Why I'll Always Sweat The Small Stuff That Trump Does
It's not often that you can call President Trump "quiet." As he blitzes through executive orders and hardline policies, however, some have inevitably fallen under the radar: We pulled out of the E.I.T.I. We were quiet at the World Trade Organization summit. We tossed out dozens of Obama-era environmental protections. It's not that we should care less about the massive, explosive changes — DACA matters; the transgender military order matters; the travel ban matters — but we must also find space to examine the comparatively "smaller" changes, too.
I'll be the first to admit this isn't easy. I know what you're thinking: You already expended a ton of energy calling up your senators, worrying about North Korea, protesting IRL and online — you name it, you've done it. It's been draining, disorienting, and expensive. It already hasn't been enough. And now I'm telling you to do even more?
Hear me out. What the last year has proven is that the "resistance" is a real, tangible force for change. We held on to Obamacare (mostly). We blocked the travel ban over and over again. We got a Democrat elected in Alabama, for God's sake. So, yes, it matters whether you resist the "smaller" stuff. It matters, because Trump does bow to public pressure. You can, and you have, made a difference.
We're at a point in history in which you're either on one side or the other, whether you like it or not.
What we don't pay attention to, we don't resist. And what we don't resist, we can't stop.
For example: You might not know what the World Trade Organization does, or what America's role in it means. You probably didn't hear about how Trump opposed it, or how weak America looked at the last WTO summit. There's just too much else to worry about. Here's what the consequences could be: A global trade war. The weakening of the global economy. It might be slow — but it would be devastating.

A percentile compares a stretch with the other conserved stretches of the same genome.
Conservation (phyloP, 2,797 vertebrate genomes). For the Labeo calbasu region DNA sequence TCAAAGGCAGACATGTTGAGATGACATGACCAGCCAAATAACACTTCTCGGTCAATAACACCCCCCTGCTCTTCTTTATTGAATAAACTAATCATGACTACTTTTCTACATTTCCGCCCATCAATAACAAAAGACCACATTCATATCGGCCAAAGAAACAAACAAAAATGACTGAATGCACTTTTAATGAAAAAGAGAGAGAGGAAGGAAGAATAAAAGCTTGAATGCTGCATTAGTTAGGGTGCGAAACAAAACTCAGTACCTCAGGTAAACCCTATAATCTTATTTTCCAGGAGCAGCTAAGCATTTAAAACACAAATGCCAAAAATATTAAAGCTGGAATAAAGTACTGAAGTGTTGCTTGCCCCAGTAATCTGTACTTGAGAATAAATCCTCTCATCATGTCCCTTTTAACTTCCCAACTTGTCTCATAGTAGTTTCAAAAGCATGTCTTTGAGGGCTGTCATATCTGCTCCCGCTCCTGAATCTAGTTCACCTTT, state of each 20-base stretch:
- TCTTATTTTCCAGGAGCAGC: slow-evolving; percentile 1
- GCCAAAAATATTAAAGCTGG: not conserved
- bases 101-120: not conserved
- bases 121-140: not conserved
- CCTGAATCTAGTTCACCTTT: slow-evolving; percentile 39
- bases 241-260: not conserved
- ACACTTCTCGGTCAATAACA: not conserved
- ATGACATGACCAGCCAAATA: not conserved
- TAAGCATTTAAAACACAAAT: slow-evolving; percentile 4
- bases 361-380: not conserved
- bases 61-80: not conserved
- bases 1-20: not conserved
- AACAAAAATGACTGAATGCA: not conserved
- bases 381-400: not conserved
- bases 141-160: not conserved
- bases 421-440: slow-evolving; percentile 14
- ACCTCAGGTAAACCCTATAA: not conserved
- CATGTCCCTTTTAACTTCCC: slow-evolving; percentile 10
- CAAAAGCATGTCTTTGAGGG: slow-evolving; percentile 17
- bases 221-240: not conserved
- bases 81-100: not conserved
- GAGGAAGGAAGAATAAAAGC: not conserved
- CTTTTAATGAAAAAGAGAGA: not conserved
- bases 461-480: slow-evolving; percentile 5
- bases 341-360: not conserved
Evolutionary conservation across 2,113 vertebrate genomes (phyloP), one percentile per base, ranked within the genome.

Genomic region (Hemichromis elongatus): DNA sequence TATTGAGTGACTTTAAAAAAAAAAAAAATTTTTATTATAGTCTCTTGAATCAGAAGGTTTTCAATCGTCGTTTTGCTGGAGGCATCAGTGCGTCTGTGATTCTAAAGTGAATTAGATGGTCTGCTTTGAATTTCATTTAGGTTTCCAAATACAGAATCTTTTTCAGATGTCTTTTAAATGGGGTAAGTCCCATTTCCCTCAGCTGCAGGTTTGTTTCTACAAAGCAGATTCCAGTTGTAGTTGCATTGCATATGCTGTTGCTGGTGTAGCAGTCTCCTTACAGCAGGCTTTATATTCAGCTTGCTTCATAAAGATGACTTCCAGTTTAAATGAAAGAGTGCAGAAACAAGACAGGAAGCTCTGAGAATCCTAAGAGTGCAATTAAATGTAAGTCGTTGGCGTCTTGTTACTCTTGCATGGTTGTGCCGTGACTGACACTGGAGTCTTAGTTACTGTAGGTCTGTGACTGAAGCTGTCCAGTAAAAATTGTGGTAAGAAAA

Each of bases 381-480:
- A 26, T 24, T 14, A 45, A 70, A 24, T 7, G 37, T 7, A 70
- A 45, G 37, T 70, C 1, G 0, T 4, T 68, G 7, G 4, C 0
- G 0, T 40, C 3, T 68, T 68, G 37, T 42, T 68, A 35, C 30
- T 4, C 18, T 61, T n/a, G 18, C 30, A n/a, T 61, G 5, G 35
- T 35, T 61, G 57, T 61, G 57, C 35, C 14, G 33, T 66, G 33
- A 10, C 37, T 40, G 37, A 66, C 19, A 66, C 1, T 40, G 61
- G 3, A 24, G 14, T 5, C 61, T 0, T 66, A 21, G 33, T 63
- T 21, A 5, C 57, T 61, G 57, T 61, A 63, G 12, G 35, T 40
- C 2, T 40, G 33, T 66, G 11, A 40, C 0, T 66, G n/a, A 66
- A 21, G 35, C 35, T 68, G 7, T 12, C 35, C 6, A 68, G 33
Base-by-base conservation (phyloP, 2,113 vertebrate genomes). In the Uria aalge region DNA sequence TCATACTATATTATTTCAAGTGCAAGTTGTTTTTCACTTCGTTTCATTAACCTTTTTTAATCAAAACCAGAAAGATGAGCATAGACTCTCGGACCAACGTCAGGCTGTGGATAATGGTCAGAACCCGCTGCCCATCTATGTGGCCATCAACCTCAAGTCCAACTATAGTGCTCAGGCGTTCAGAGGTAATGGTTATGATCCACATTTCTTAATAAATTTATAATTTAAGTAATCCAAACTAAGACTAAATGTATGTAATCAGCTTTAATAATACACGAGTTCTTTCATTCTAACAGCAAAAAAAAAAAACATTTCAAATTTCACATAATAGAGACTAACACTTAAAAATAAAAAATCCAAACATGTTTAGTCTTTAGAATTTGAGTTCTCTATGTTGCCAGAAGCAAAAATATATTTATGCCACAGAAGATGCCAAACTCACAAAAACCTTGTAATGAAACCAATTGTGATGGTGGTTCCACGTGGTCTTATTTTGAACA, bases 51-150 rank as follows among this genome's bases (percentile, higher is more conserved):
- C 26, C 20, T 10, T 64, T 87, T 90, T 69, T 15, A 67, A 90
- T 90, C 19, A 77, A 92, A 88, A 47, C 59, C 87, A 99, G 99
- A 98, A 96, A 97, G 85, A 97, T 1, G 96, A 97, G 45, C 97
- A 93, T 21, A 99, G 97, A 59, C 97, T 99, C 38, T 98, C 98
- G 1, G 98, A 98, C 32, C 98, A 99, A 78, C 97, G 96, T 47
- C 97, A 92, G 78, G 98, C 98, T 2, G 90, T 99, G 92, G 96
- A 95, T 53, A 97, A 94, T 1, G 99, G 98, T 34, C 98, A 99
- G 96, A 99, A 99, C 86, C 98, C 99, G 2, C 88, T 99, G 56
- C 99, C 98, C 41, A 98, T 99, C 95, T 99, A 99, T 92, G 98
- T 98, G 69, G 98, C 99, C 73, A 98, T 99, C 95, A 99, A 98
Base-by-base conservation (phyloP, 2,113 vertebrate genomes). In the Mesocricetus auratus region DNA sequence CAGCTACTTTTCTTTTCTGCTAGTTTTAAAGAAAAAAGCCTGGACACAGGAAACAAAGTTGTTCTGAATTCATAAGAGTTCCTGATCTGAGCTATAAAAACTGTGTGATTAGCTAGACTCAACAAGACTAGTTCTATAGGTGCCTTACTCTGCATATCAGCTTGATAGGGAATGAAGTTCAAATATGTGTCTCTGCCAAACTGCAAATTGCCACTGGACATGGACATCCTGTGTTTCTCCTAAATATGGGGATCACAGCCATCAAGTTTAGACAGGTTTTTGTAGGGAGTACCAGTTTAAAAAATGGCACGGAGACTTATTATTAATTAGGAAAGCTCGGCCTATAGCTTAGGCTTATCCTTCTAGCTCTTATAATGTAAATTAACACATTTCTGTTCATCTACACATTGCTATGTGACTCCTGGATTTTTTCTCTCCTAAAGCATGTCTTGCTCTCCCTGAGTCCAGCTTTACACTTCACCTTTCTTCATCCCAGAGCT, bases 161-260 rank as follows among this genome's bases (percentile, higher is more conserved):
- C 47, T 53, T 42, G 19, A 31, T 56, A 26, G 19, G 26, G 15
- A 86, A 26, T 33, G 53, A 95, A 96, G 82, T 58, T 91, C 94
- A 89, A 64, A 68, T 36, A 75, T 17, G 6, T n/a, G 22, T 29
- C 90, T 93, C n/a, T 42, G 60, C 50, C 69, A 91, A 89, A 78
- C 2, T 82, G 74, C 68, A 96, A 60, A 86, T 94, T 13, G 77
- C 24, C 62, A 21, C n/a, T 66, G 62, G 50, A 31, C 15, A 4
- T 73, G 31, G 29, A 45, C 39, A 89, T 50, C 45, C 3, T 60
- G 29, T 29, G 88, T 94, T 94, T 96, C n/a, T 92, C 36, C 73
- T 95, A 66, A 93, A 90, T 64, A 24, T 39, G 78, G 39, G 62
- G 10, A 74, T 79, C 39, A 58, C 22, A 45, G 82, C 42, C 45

You might have rolled your eyes when you heard that Trump hung a portrait of Andrew Jackson in the Oval Office. I mean, it's just a picture, right? Remember this: Jackson was a slave owner. Jackson set into motion the Trail Of Tears and many of the issues that plague Native Americans to this day. Jackson is someone Trump is quite literally looking up to.
But you're tired, you say. You're numb. I know. I know. It's not fair. This wasn't how things were supposed to be.
Until I Googled it, I didn't know what E.I.T.I. stands for. Here's what I learned: That Trump has pulled the U.S. out of it, and that it's an acronym for Extractive Industries Transparency Initiative, a landmark worldwide anti-corruption movement. The E.I.T.I. was set up to protect the most marginalized people in the world — citizens of low-income nations. Apropos of nothing apparent, America left. And, as with the U.S. voting against a UN resolution condemning the death penalty for being gay, you probably didn't even hear about it.
The onset of authoritarian regimes is often not particularly quick. It happens slowly, before your very eyes, with each change becoming gradually normalized.
Just ask Amy Siskind, author of the weekly "The List," which describes itself as the tracking of "specific news stories representing eroding norms under the current regime. Taken together, they reveal a nation pushed towards authoritarianism." Basically, it's a checklist of changes — big and small —that we can't afford to normalize.
When we don't worry about what the Trump administration is or isn't doing — when we assume that other people, expert people, activist people, will worry for us and fight on our behalf — then not only do we normalize his actions, we also become complicit. Whether we're numb or just tired or just don't have room to care any more — we're complicit.
But you're tired, you say. You're numb. I know. I know. It's not fair. This wasn't how things were supposed to be. And sometimes, you have to take a step back for the sake of your own health. Of course you do.
When you're able to emerge, however, remember this: We're at a point in history in which you've already taken a side, whether you like it or not. And, as I've argued before, when you don't pick a side, you're picking a side.
It was the "small stuff" that got Trump elected: The misjudging of demographics in Michigan; the gendered discourse surrounding Hillary Clinton's emails; the off-the-cuff ideas that becoming a lightning rod for Trump supporters, like "Build a wall!".
It will be some combination of "small stuff" that dictates the outcome of the 2018 midterms, and the 2020 election. And we need to find a way to make space to care about that, too.